Thursday, August 8, 2013

Living as a minority

by José Antonio Pagola (English translation by Rebel Girl)
Buenas Noticias: Blog de Jose Antonio Pagola
August 11, 2013

Luke 12:32-48

In his gospel, Luke has compiled some words, full of love and affection, that Jesus addressed to his followers. Often, they go unnoticed. However, read attentively today from our parishes and Christian communities, they regain a surprising currency. It's what we need to hear from Jesus in these times that aren't easy for the faith.

"My little flock." Jesus looks with great tenderness upon his little group of followers. They are few. They have a minority vocation. They don't have to think of greatness. That's how Jesus always imagined them -- like a bit of "yeast" hidden in the dough, a little "light" in the midst of darkness, a fistful of "salt" to give life flavor.

After centuries of "Christian imperialism", we disciples of Jesus have to learn to live as a minority. It's a mistake to yearn for a strong and powerful Church. Seeking worldly power or aiming to dominate society is a delusion. The gospel is not imposed by force. It's spread by those who live like Jesus, making life more humane.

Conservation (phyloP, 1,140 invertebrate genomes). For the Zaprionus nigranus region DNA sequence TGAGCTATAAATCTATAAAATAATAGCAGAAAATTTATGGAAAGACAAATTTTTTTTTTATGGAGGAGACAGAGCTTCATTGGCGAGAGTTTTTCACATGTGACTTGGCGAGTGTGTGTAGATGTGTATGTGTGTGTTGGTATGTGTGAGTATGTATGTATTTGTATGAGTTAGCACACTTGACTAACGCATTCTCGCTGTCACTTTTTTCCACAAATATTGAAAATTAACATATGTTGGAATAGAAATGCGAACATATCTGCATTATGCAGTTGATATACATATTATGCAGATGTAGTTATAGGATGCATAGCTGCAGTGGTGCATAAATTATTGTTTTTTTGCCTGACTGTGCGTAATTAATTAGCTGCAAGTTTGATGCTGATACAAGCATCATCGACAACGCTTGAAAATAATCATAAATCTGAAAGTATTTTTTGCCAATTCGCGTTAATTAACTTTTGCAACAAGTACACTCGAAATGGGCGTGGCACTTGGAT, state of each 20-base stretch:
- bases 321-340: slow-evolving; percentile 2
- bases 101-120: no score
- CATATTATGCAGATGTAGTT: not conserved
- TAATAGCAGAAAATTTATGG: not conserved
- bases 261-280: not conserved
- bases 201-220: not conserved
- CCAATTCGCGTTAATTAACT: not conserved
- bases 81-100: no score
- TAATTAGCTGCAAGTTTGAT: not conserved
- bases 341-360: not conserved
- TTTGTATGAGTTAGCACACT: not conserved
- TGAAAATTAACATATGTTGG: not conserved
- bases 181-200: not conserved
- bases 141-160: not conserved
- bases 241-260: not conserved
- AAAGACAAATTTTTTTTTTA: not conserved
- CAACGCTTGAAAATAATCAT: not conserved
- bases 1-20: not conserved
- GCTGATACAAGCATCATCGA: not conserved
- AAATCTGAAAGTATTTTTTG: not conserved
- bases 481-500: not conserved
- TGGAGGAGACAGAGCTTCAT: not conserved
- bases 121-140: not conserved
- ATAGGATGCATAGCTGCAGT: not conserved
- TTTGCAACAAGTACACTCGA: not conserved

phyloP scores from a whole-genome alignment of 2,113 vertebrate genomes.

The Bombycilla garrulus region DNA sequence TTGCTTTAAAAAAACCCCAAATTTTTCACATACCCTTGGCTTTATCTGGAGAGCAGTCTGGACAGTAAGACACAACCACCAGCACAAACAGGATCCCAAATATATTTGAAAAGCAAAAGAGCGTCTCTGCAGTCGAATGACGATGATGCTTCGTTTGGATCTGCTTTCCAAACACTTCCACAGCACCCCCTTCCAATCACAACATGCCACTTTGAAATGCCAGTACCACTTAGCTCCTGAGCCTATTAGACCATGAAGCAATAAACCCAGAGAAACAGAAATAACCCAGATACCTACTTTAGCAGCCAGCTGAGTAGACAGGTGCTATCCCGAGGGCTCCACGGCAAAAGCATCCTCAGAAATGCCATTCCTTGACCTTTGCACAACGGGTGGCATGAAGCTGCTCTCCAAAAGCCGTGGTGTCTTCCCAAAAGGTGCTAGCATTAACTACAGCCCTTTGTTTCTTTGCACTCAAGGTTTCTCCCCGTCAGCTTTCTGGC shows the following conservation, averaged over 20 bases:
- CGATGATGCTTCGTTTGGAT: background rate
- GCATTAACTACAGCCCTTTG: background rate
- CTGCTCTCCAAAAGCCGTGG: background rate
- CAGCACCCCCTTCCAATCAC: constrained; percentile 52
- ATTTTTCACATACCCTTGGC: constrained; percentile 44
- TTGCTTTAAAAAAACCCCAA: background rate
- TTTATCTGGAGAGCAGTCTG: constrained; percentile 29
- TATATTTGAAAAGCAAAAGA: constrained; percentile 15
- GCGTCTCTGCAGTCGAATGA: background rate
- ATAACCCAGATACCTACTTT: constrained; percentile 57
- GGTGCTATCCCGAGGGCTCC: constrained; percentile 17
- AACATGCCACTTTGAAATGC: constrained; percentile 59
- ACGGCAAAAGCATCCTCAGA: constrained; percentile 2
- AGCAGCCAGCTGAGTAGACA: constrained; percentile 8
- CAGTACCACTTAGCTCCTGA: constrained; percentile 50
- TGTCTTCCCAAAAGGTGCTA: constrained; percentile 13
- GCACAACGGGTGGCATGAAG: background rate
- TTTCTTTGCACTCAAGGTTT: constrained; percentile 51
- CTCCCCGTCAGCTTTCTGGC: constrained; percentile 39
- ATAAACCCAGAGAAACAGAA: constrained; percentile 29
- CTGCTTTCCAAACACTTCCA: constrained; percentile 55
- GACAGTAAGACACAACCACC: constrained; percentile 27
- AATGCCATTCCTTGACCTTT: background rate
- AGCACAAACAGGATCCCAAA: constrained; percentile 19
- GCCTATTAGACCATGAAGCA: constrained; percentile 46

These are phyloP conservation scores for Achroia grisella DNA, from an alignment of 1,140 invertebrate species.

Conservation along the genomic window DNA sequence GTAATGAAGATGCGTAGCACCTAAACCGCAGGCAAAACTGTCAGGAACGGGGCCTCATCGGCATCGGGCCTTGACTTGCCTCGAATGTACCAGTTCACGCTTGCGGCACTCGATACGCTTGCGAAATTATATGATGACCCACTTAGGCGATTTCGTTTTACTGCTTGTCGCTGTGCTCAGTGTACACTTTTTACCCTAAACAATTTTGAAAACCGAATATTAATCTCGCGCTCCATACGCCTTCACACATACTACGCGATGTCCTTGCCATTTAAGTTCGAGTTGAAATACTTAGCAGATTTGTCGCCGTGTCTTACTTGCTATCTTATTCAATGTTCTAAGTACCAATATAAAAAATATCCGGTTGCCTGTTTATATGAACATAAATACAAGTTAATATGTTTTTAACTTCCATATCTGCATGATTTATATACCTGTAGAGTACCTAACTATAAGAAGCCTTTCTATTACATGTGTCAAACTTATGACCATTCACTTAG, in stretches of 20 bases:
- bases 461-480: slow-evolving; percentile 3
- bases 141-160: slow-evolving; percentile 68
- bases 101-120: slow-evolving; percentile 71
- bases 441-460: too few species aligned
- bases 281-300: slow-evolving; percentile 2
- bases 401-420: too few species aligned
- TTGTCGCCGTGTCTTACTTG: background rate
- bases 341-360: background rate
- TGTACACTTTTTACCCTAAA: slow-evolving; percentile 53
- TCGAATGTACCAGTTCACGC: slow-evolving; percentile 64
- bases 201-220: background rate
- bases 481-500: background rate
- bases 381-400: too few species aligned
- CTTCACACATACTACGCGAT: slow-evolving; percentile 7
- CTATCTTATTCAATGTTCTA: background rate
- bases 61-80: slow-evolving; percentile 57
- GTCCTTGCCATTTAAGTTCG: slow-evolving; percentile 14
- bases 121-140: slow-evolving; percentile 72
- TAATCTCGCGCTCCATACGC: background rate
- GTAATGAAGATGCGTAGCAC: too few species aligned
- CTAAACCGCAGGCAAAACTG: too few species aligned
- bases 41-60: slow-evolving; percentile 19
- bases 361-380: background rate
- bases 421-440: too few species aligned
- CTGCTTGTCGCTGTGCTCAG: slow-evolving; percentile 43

"Be not afraid." That's Jesus' big concern. He doesn't want to see his followers paralyzed by fear or drowning in dejection. They must never lose trust or peace of mind. Today too, we are a little flock, but we can remain very united to Jesus the Shepherd who guides and defends us. He can help us live through these times calmly.

"Your Father is pleased to give you the kingdom." Jesus reminds them once again. They are not to feel like orphans. They have God as Father. He has entrusted them with His plan for the kingdom. It's His great gift. The best thing we have in our communities: the task of making life more humane and the hope of directing history toward its ultimate salvation.

"Sell your belongings and give alms." Jesus' followers are a little flock, but they must never be a sect that is locked in its own interests. They won't live with their backs turned to anyone's needs. They will be open door communities. They will share their goods with those who need help and solidarity. They will give alms, that is, "mercy." That was the original meaning of the Greek term.

We Christians still need some time to learn to live as a minority in the midst of a secular and diverse society. But there's something we can and must do without waiting: change the atmosphere in our communities and make it more gospel-centered. Pope Francis is showing us the way through his gestures and lifestyle.

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